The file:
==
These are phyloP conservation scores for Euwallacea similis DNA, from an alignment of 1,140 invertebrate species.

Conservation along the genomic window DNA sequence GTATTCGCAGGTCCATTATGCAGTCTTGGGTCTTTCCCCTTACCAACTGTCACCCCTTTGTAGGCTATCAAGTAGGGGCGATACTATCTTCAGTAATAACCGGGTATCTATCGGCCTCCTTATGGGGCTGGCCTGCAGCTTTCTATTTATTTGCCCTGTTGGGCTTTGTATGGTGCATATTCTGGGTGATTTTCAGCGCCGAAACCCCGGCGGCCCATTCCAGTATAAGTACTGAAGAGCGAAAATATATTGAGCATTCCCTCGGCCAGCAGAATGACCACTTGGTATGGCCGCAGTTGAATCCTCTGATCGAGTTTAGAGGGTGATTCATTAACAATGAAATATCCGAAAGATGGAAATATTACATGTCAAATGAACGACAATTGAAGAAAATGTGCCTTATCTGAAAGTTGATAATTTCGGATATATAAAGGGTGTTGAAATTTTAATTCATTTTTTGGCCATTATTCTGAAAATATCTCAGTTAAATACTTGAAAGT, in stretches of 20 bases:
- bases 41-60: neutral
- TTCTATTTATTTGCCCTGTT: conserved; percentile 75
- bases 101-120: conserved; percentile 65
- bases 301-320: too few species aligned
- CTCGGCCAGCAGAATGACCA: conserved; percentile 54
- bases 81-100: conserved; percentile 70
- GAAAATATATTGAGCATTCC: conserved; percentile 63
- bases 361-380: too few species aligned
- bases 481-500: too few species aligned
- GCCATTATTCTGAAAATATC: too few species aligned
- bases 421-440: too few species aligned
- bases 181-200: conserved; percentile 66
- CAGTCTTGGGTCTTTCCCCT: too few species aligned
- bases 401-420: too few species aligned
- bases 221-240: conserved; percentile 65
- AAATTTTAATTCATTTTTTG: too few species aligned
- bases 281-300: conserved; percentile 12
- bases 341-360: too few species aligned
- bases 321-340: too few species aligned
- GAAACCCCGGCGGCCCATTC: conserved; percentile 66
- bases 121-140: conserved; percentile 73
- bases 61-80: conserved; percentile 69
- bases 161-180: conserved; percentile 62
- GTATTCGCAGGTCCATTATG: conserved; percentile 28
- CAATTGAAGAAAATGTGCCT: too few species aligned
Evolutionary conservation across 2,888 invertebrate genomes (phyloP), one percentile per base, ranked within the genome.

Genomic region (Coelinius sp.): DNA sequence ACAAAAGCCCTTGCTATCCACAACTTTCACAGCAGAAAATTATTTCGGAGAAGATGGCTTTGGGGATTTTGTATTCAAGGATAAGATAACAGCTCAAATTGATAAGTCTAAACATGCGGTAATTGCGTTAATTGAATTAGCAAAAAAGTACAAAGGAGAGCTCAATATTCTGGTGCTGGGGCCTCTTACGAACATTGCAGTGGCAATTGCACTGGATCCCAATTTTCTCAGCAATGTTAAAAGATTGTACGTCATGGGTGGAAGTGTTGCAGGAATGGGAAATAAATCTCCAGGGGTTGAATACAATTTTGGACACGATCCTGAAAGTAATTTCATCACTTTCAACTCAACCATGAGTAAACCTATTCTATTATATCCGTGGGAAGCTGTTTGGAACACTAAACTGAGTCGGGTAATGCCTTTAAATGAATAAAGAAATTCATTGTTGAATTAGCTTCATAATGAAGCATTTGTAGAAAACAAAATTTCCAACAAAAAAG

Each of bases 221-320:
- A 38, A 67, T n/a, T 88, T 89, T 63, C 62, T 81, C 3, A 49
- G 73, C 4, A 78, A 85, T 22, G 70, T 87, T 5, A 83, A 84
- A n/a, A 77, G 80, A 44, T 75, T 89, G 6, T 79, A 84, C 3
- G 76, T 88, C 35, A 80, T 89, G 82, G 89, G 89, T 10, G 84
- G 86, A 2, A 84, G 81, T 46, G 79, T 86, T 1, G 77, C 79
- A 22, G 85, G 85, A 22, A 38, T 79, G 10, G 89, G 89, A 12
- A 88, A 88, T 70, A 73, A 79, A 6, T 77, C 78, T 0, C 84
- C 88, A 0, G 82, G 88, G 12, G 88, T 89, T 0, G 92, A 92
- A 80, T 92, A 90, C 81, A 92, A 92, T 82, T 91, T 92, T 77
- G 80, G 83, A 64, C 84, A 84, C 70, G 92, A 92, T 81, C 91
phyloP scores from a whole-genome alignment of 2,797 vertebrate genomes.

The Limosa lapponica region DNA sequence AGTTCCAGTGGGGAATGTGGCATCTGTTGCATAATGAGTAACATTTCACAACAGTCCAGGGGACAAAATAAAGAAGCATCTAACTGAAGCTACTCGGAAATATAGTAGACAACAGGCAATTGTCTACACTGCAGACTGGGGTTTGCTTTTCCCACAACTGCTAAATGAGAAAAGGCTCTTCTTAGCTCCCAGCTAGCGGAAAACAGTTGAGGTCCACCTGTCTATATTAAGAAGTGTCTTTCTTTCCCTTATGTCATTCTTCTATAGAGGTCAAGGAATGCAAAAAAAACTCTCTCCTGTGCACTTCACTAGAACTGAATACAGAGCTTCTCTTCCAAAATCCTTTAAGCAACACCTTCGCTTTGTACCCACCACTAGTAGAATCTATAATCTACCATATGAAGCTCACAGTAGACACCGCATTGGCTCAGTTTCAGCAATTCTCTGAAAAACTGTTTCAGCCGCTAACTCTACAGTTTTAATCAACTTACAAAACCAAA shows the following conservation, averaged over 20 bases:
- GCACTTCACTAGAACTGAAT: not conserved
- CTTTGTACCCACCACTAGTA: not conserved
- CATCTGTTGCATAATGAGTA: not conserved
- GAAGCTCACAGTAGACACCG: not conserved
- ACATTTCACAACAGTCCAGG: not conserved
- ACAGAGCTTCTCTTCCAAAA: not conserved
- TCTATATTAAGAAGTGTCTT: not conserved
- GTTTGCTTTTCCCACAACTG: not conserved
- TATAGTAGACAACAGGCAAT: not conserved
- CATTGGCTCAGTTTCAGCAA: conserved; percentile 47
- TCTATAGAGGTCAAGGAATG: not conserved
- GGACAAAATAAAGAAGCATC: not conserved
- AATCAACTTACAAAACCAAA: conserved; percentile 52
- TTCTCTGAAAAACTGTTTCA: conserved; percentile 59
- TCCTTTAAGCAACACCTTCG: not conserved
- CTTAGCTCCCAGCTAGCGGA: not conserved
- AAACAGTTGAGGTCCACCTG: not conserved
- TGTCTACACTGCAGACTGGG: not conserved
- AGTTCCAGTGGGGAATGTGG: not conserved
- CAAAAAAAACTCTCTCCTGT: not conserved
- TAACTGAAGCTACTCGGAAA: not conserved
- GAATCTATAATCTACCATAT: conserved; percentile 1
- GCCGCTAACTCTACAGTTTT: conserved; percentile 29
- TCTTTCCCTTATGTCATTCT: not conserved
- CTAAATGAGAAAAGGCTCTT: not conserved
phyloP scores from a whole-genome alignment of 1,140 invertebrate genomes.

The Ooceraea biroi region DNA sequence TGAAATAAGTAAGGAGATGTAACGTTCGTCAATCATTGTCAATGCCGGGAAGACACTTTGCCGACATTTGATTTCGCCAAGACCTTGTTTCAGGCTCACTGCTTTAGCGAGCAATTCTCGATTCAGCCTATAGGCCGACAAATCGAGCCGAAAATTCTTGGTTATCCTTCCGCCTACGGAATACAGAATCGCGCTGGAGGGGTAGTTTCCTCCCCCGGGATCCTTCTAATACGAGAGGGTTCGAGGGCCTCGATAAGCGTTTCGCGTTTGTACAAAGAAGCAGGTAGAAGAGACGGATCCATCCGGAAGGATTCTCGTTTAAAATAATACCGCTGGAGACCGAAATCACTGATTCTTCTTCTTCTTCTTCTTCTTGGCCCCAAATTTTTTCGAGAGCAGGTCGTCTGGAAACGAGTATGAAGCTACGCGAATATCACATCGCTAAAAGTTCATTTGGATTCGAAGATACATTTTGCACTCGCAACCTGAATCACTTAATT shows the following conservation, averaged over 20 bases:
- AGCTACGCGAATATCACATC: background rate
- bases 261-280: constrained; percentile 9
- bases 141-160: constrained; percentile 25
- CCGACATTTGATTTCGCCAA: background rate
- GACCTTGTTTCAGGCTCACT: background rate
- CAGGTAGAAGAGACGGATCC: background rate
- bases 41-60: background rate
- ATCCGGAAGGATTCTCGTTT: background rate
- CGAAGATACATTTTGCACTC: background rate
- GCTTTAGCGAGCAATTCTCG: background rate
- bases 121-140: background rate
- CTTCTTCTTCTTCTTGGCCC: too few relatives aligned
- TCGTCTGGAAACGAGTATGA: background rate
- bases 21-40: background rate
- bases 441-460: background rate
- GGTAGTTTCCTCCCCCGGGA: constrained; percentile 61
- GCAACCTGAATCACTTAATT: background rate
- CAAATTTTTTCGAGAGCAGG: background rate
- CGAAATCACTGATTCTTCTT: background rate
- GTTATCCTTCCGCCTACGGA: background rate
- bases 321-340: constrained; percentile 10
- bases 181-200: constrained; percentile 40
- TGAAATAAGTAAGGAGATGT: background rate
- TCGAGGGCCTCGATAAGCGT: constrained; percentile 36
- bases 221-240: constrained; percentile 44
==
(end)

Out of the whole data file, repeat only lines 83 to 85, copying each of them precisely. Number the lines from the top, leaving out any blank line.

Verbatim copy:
- bases 21-40: background rate
- bases 441-460: background rate
- GGTAGTTTCCTCCCCCGGGA: constrained; percentile 61